Were more boys Essay

This essay has a total of 827 words and 4 pages.


were more boys





Were more boys or girls born to atomic-bomb survivors?
Normally, somewhat more pregnancies terminate in boys than girls in all populations, and
this normal preponderance of male births has not been demonstrated to be significantly
altered when the parents (one or both) were exposed to atomic radiation. However, when the
genetic studies began, it was believed that a person's gender was simply determined.
Individuals inheriting an X chromosome from their father and one from their mother were
destined to be females; whereas those individuals who inherited a Y chromosome from their
father and an X from their mother would be males. Thus, females would have two X
chromosomes and males only one. These notions suggested, in turn, that when mutations
induced in the X chromosome by ionizing radiation are incompatible with survival (are
lethal), their expression would be manifested differently in the two genders and would
depend, partly, upon whether the X chromosome was inherited from the mother or the father.
More specifically, since a father was thought to transmit his X chromosome exclusively to
his daughters, if a lethal mutation were present on the X chromosome in the father's
sperm, it would find expression only in his daughters. Whereas, since mothers transmit
their X chromosomes equally to their sons and daughters, a lethal mutation might find
expression in either sex. If the mutation were dominant, i.e., expressed itself if only
one copy was present, the two sexes would be affected equally often; however, if the
mutation was recessive (normally requiring two copies for expression), since the male has
only one X chromosome, it would invariably manifest itself in males, but in females,
manifestation of the new mutant would occur only if the second X chromosome fortuitously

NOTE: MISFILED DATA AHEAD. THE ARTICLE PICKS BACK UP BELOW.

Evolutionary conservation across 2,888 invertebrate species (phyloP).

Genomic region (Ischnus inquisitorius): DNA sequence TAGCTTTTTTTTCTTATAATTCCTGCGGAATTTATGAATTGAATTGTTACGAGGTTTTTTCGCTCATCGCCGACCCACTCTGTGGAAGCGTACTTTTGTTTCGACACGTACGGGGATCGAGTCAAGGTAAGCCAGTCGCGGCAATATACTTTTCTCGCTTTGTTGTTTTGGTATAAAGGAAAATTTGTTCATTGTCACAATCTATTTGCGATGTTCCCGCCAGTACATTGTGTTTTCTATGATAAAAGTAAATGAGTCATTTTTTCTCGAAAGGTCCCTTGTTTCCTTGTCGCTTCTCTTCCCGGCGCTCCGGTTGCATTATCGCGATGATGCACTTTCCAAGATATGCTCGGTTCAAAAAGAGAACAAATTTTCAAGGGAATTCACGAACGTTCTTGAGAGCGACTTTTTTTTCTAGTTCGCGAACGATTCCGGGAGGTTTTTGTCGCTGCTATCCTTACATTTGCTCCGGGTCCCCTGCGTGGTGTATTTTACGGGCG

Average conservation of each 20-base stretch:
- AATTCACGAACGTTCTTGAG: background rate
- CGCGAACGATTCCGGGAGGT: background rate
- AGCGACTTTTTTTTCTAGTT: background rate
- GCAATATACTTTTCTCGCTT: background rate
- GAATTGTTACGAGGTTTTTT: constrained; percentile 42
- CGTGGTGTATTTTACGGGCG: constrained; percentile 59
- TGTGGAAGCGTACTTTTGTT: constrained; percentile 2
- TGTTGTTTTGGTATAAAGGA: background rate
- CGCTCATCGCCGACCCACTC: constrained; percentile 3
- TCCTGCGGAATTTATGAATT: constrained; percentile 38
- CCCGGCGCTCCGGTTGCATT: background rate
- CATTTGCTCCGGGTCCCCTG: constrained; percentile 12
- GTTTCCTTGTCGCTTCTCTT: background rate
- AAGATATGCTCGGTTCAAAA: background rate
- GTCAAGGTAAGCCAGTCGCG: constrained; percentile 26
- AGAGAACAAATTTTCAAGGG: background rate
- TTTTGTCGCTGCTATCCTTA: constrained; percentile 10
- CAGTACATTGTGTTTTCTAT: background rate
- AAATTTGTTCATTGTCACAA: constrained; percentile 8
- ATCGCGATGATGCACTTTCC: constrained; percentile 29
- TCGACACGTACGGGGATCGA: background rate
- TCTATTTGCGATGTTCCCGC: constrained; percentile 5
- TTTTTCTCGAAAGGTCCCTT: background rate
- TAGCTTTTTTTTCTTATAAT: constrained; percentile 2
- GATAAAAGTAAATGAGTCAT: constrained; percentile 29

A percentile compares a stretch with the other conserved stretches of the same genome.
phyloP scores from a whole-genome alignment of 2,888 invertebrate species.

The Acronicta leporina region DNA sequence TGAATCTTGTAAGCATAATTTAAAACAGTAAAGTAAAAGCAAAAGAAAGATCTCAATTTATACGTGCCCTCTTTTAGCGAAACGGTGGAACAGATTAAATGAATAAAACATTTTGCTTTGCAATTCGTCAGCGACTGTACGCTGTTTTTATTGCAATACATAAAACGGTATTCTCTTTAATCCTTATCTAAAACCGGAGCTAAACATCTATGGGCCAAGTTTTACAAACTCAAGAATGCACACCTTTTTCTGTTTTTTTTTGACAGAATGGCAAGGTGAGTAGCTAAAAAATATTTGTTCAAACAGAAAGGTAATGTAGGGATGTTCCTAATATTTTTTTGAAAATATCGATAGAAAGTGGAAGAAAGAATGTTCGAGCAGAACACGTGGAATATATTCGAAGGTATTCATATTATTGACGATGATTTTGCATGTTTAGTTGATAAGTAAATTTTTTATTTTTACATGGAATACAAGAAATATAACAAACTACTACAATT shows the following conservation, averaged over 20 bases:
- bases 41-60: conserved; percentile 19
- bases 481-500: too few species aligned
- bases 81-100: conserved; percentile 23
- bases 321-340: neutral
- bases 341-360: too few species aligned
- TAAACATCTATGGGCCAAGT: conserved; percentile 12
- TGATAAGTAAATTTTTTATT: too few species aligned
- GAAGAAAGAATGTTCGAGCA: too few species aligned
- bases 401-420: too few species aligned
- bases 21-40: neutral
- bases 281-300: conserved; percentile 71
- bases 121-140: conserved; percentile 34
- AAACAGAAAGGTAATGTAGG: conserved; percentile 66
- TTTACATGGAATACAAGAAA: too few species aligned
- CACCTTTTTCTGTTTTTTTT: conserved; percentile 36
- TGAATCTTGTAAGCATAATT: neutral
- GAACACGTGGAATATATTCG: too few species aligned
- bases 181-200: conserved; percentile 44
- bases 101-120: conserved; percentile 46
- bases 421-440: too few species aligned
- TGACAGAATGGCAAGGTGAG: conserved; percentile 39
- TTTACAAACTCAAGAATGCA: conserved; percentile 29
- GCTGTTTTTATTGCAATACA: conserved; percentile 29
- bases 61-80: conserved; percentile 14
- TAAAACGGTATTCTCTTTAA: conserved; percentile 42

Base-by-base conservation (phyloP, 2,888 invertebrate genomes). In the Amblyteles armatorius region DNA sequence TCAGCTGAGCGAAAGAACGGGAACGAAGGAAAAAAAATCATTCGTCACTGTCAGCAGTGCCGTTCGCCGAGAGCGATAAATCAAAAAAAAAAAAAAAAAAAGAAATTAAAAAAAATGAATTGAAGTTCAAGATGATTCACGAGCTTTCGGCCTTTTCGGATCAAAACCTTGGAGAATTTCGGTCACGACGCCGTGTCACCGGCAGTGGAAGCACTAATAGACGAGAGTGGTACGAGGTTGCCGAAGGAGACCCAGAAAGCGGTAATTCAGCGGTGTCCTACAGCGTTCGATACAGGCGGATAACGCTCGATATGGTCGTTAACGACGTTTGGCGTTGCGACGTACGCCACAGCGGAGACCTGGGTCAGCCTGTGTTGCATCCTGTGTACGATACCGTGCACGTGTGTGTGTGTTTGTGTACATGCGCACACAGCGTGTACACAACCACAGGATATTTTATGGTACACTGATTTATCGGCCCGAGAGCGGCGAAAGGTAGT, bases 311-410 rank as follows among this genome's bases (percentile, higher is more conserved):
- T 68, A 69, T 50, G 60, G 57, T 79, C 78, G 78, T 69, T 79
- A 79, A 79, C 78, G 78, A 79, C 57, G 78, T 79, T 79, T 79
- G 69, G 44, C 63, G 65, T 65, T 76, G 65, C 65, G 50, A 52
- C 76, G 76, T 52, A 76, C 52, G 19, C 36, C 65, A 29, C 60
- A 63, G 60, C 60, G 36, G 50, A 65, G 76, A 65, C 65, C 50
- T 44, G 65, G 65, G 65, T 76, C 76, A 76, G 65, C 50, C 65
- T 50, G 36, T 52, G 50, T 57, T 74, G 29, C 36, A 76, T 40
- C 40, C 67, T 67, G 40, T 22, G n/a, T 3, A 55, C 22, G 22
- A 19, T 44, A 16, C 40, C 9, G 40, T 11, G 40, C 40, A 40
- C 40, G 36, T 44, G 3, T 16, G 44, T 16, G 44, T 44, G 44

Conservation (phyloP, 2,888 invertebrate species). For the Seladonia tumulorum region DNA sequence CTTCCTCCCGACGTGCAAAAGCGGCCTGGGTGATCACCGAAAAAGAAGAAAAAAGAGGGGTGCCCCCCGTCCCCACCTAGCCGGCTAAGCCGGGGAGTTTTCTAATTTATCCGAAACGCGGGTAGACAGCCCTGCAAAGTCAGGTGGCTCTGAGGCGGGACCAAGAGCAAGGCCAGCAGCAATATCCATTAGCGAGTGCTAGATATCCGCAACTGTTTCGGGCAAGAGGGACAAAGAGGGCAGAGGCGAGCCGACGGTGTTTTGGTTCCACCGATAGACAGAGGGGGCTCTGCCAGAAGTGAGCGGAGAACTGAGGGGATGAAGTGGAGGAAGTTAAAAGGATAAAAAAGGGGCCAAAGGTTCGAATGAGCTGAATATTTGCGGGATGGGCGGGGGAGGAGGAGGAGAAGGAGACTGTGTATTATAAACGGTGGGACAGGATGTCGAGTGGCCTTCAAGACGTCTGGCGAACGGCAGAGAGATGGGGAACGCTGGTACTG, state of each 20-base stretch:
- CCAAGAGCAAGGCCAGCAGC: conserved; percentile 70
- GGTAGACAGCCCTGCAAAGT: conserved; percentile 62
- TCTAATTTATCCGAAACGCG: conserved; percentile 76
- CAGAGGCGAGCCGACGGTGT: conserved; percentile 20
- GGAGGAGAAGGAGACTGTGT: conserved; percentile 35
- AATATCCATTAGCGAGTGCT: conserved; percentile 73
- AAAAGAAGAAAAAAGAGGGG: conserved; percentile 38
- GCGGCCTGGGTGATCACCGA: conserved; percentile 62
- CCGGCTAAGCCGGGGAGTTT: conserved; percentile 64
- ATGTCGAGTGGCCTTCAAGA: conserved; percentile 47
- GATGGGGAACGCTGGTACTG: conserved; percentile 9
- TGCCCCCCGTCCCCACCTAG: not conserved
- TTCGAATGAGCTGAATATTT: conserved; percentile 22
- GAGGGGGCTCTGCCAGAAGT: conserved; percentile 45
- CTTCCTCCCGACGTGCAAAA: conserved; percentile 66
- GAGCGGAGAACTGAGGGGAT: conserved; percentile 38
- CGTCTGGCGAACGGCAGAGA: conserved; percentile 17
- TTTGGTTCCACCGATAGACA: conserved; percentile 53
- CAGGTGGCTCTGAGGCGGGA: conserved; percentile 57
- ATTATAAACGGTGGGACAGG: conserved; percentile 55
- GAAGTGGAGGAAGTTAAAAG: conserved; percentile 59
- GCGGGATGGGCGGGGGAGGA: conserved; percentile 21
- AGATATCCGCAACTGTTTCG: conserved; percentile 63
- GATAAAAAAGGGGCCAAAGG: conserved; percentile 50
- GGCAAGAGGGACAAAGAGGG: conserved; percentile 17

carried a functionally similar gene. It follows that since the likelihood of a mutation
would increase as dose increased, if the father were exposed, more female embryos would be
lost, and at birth, the frequency of males would be greater than would be true if the
father were not exposed. If, on the other hand, the mother were exposed, more male embryos
would be lost, and at birth, the frequency of males would decrease. If both parents were
exposed, the resulting proportion of male births, would be related to the individual
parental doses and the frequency of dominant versus recessive lethal mutations. As can be
seen, this theory of sex determination made fairly specific predictions that could be
compared with the actual observations that were accumulating.

When the data from the initial study were examined, it appeared that the frequency of male
births was, in fact, declining with dose when the mother was exposed, and increasing,
albeit modestly, with increasing paternal dose. The rate of change with dose was not,
however, statistically significant, although in the direction predicted by theory. It was
for this reason that when the clinical phase of the studies ended, data on the sex ratio
continued to be collected on the supposition that the rate of change might become
statistically significant with further information. To this end, observations on the
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